By Sears Eldredge
With the Senior Officers now out of the way, the Japanese precipitated a crisis of their own between 2-5 September that would test the resolve of those remaining in Changi. It became known as “the Selarang Incident” when all the POWs in Changi, except those in hospital, were ordered to assemble in Selarang Barracks Square (more fully reported on in Chapter 1 of my online book). Once there, they were told that each soldier had to sign a form swearing that he would not attempt to escape. Their officers refused.
In order to keep everyone’s spirits’ up on their second day in Selarang Square, Lt. Col. Galleghan, the Australian C.O., ordered his concert party to perform. “So we built a platform,” said Piddington, “out of bits of wood and things and we put on this concert to the largest audience we ever played to, 15,400. They couldn’t get away!”[i] They opened with their standard Opening Chorus (only the beginning verse is given here):
Let us all be merry and bright.
Turn on the light,
And we’ll soon put you right.
That’s all you’ll see.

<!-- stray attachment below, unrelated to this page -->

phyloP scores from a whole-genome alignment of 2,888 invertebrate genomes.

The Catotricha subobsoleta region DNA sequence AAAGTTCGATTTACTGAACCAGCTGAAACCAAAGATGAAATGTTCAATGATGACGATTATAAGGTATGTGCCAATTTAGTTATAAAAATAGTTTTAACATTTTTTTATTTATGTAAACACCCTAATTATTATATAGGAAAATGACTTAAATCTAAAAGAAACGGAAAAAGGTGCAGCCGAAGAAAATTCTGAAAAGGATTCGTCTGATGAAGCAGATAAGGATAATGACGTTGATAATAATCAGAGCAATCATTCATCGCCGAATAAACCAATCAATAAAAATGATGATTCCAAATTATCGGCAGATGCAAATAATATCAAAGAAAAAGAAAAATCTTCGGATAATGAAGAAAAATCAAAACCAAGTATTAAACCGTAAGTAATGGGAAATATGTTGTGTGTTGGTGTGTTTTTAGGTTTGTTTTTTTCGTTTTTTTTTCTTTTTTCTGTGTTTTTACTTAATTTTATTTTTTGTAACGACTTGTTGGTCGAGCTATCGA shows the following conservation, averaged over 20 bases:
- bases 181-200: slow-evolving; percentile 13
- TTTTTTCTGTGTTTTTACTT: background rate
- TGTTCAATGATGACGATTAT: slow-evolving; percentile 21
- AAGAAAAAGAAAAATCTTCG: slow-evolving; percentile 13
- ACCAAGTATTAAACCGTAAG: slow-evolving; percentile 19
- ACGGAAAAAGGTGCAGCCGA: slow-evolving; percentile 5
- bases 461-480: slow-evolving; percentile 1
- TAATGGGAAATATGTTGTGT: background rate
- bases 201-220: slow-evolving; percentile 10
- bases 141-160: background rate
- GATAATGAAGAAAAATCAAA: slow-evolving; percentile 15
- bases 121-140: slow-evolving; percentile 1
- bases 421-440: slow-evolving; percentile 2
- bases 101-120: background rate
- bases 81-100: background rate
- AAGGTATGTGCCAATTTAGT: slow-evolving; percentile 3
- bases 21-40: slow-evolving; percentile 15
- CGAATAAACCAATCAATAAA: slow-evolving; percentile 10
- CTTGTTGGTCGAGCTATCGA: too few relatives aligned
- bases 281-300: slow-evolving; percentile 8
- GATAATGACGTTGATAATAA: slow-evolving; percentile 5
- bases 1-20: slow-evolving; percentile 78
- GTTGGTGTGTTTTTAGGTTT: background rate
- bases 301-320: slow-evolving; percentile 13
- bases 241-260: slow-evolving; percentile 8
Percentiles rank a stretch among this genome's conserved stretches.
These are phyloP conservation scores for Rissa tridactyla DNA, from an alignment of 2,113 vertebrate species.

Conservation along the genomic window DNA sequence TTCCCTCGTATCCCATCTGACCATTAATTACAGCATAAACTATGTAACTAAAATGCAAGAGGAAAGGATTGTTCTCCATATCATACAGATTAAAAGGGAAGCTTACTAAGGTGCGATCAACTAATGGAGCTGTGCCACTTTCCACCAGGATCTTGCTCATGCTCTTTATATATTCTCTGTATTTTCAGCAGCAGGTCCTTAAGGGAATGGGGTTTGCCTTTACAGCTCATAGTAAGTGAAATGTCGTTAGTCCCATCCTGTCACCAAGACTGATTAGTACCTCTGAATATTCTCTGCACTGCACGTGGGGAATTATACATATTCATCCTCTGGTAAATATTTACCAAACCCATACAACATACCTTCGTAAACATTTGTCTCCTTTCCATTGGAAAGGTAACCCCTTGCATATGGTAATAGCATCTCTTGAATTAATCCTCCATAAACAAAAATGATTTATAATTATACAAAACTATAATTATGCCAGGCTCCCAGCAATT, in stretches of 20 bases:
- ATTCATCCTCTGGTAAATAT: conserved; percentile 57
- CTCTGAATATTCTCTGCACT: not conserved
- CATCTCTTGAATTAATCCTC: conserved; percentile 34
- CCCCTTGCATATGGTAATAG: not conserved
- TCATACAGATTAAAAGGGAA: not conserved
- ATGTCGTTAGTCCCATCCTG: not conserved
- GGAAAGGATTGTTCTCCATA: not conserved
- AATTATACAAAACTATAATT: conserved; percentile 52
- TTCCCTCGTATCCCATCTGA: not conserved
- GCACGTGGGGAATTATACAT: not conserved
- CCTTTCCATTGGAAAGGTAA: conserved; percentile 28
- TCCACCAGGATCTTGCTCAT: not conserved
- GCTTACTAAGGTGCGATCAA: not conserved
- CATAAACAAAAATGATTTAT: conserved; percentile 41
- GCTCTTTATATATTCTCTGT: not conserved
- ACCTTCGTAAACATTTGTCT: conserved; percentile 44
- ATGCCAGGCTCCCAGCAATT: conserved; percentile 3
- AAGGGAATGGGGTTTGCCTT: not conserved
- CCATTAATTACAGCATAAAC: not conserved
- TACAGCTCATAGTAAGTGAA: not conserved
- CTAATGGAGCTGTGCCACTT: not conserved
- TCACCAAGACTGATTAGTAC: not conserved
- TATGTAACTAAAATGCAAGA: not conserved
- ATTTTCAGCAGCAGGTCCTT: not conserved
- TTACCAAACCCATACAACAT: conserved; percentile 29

So come with us to the land of jollity.[ii]
Aussie Russell Braddon remembered that “when the concert ended Black Jack ordered the most magnificent gesture of defiance of that whole defiant incident. ‘Sing ‘The King,’ he bellowed. And at once the square, teeming with the prisoners of Japan, thundered as seventeen thousand voices sang the British National Anthem.”[iii] The singing of national anthems had been banned by the Japanese in late spring but they got away with it here.
But it wasn’t only “The King” that was sung. The POWs went on to sing “Land of Hope and Glory,” “There’ll always be an England,” “The Yanks are Coming,” and “Waltzing Matilda,” as well.[iv]
On 5 September, the impasse was resolved and that night the Southern Area Concert Party put on a big show to celebrate.
 See my Chapter 1 for a more detailed explanation. Were there really two shows in Selarang or only one, differently remembered?
[i] Nelson, Prisoners, quoting Piddington, 31.
[ii] Boardman, J. “Notes.”
[iii] Braddon, 86.
[iv] Nelson, 43.
Note that all the documents in this series of blogs reside in Sears A. Eldredge Archive in the De Witt Wallace Library at Macalester College, 1600 Grand Avenue, St. Paul, Minnesota, 55105
Sear’s book, Captive Audiences/Captive Performers: Music and Theatre as Strategies for Survival on the Thailand-Burma Railway 1942-1945, was published by Macalester College in St. Paul, Minnesota in 2014, as an open-access e-book and is available here: http://digitalcommons.macalester.edu/thdabooks/22